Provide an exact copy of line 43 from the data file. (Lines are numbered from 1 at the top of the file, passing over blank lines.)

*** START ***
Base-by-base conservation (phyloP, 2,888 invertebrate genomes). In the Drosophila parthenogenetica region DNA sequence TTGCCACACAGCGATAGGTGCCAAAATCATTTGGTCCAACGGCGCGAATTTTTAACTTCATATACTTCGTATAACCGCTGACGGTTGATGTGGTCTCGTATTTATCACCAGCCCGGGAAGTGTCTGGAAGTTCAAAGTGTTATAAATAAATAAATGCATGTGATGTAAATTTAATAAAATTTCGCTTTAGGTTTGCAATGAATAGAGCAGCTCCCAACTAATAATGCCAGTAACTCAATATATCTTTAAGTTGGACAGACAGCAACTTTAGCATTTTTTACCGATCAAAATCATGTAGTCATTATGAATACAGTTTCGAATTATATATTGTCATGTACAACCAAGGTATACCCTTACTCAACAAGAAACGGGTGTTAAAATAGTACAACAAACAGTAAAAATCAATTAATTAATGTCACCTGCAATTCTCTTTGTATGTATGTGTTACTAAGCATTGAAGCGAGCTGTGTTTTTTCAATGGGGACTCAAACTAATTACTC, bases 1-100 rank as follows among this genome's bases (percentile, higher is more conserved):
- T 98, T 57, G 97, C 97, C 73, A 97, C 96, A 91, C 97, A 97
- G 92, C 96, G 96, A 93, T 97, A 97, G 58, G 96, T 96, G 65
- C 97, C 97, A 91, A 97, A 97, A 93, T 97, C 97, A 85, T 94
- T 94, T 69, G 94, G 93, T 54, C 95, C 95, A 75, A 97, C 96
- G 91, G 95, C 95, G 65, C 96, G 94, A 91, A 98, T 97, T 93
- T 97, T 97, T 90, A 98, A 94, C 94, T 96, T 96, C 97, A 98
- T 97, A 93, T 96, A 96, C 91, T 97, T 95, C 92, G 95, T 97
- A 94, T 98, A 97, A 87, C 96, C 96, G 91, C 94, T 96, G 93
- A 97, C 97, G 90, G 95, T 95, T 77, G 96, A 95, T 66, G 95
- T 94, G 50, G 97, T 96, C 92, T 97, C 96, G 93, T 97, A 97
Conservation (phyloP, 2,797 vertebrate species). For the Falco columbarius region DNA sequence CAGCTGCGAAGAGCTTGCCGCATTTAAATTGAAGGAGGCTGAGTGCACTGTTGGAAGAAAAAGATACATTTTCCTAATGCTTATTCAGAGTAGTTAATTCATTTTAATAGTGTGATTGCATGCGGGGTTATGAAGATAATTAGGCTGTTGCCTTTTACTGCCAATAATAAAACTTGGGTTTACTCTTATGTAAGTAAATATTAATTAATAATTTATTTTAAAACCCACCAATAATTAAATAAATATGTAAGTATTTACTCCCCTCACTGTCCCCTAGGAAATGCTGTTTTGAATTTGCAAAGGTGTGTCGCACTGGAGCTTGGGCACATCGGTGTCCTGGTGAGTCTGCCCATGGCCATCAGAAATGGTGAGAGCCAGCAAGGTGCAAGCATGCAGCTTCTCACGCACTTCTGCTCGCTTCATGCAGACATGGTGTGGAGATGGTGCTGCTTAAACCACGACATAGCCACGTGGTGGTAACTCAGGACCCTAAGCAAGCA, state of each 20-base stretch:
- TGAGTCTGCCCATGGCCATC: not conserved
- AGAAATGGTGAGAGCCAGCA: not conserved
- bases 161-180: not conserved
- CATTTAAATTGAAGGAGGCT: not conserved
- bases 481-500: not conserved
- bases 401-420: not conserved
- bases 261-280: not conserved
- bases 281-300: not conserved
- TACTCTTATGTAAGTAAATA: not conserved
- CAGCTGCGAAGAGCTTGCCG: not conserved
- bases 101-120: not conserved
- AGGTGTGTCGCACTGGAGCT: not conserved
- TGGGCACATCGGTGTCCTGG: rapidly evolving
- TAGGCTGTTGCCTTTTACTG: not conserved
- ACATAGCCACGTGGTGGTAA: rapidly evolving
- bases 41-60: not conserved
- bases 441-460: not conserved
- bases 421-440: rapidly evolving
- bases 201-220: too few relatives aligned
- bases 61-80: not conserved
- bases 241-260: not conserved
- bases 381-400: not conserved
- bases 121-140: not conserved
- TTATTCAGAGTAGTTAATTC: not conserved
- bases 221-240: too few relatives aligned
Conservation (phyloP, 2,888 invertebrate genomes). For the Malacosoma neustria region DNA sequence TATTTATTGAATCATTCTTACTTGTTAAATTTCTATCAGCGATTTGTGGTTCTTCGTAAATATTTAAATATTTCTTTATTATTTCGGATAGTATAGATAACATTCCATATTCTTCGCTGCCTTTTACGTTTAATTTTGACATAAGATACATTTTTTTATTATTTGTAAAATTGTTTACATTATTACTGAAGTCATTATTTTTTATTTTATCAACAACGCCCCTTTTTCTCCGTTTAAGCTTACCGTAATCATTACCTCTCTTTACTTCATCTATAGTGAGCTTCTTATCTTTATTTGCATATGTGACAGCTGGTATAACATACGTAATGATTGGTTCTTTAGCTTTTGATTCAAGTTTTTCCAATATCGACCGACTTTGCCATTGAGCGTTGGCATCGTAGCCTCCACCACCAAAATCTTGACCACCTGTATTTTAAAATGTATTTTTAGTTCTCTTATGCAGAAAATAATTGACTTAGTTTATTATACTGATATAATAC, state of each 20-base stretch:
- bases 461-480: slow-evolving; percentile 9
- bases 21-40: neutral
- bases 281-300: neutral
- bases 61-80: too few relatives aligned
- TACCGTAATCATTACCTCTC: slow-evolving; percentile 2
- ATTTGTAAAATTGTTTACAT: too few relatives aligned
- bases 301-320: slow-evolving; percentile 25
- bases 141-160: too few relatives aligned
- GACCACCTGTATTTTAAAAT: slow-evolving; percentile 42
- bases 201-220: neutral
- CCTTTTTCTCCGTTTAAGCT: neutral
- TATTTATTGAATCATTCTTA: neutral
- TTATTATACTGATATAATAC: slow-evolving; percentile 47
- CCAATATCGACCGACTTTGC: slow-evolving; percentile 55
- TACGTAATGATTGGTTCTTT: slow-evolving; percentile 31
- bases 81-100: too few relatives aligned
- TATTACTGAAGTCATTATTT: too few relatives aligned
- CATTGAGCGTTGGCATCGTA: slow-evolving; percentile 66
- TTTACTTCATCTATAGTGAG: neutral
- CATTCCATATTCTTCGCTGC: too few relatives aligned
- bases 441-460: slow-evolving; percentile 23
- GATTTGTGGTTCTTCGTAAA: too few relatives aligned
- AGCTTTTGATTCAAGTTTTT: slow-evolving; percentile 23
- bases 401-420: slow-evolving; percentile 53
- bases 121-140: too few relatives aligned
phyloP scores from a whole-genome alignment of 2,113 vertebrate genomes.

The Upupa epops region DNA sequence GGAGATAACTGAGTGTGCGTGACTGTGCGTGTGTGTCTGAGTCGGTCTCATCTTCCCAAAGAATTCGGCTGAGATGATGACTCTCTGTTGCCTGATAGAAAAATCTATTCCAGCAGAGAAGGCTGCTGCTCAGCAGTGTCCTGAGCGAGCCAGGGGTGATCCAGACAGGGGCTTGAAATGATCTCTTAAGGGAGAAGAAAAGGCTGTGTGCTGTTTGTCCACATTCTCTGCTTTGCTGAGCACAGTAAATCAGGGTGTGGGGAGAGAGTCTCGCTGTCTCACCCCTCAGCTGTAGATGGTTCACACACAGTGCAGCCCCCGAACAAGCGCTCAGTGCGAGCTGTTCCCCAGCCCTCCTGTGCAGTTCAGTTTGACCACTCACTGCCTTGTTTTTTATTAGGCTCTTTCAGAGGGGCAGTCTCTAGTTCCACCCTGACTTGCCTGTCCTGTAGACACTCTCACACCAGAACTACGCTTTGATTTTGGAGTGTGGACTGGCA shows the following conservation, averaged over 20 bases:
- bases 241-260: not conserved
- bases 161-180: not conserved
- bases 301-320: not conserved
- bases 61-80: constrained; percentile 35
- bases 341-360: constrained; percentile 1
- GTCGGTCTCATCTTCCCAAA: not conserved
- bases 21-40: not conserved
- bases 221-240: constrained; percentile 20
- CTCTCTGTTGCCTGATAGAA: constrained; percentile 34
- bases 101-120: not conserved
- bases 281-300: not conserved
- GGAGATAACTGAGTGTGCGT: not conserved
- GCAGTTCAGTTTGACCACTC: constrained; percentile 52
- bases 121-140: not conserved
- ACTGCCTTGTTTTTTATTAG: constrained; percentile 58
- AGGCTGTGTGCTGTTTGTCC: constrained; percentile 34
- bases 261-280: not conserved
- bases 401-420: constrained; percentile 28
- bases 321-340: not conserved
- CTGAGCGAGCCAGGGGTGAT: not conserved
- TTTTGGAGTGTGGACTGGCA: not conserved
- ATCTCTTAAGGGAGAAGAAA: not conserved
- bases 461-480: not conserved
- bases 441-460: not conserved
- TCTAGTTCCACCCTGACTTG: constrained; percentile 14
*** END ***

- TACCGTAATCATTACCTCTC: slow-evolving; percentile 2